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What climate change and sea level rise will do to American cities


The Houston Space Center surrounded by a moat; the famous beach in Santa Monica, California, completely submerged; a professional sports stadium in Washington, DC, transformed into a bathtub – these are just some of the striking images of the future of America’s largest cities without action to limit climate change, according to a new study from Climate Central, nonprofit research and communications.

Due to greenhouse gas emissions from the burning of fossil fuels, average global temperatures have already risen by 1.2 ° Celsius (2.2 ° Fahrenheit) above the pre-industrial era, but as as glaciers and polar caps melt, there is a decades-long lag for sea level rise. So a team of researchers from Climate Central projected how much the waters would rise if the world only reached 1.5 ° C of warming, which is the target set by world leaders in the 2015 Paris climate agreement.

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But even limiting the temperature rise to 1.5 ° C will lead to flooding in and around some key sites. Santa Monica, for example, will lose its range at 1.5 ° C of warming, once sea level rise catches up. The projections also show how far the tide will rise in the heart of some of the world’s largest cities and the world’s most famous landmarks if this warming is doubled, which will happen 100 years from now if nations take no action to fight. against climate change.

“We expect, based on our current warming trajectory, to reach something close to 3 ° C this century,” said Peter Girard, communications director at Climate Central. “It will take a long time for the sea to rise to match this temperature. It may take centuries into the future, but we can understand with relative precision where it will eventually take hold. “

And this place will be troubling to many. Whether it’s an international landmark like Buckingham Palace in London or a more obscure site like the Texas Energy Museum in Beaumont, Texas, being underwater, images of the city’s streets transformed in rivers and once habitable buildings rising out of the water like piers are a stark warning of what may be to come.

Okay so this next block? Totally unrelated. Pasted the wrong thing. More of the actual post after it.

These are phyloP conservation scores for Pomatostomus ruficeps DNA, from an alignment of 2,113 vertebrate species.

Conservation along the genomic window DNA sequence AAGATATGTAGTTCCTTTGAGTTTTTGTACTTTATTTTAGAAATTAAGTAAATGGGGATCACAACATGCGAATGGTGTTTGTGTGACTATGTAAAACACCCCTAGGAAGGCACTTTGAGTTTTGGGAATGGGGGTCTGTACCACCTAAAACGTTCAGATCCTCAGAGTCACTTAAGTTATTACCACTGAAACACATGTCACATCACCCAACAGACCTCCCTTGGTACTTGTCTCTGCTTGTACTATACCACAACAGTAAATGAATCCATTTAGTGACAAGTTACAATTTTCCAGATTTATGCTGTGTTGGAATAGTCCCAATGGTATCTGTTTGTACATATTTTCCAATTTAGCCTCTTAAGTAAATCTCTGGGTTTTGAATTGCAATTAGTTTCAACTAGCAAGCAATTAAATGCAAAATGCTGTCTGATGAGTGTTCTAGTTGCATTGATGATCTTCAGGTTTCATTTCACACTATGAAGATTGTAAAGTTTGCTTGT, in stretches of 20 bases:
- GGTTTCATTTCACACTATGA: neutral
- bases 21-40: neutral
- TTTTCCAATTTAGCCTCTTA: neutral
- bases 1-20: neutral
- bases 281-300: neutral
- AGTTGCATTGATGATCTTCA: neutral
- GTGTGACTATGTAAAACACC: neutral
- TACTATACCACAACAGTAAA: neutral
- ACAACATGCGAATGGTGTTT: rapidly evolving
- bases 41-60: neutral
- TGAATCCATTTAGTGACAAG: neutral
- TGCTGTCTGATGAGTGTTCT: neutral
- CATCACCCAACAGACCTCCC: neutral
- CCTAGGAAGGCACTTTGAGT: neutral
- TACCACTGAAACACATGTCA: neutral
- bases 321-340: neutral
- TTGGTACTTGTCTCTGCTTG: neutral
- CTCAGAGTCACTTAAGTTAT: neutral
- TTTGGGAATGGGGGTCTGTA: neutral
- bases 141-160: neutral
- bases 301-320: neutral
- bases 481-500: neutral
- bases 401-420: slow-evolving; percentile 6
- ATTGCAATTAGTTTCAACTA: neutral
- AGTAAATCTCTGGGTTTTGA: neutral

Of course, in reality, these buildings won’t even necessarily be there if the world exceeds 2 ° C of warming. Long before an area is actually underwater, it will regularly experience flooding from heavy rains and storm surges – which are also becoming more frequent and severe due to climate change. Buckingham Palace in London and Robert F. Kennedy Memorial Stadium in Washington, DC, will have to be abandoned due to rising waters unless dramatic action is taken to save them.

Even though the nation’s capital and other U.S. cities such as Philadelphia included in the study are not on the coastline, they are connected to the ocean by rivers and their riparian areas are expected to face high levels of water. much higher water.

The consequences of rising sea levels will fall hardest in the developing world, where huge populations live in large coastal cities. According to an October 11 article published in Environmental Research Letters by the Climate Central researchers behind the project, if greenhouse gas emissions continue at a high level and warming reaches 4 ° C, ” 50 major cities, mainly in Asia, must defend themselves against unprecedented levels of exposure in the world, if possible, or face partial to almost total losses of the existing area. “

A major inflection point in efforts to prevent such catastrophic climate change is approaching when the successor to the Paris Agreement is negotiated in early November in Glasgow, Scotland. Currently, countries have not pledged enough emissions cuts or climate finance to avoid the warming scenarios Climate Central has explored, but the organization hopes to help spur more aggressive action.

“One of the opportunities to make decisions at the international level is in Glasgow and hopefully it will work by visualizing the issues contributing to a positive outcome,” said Girard.

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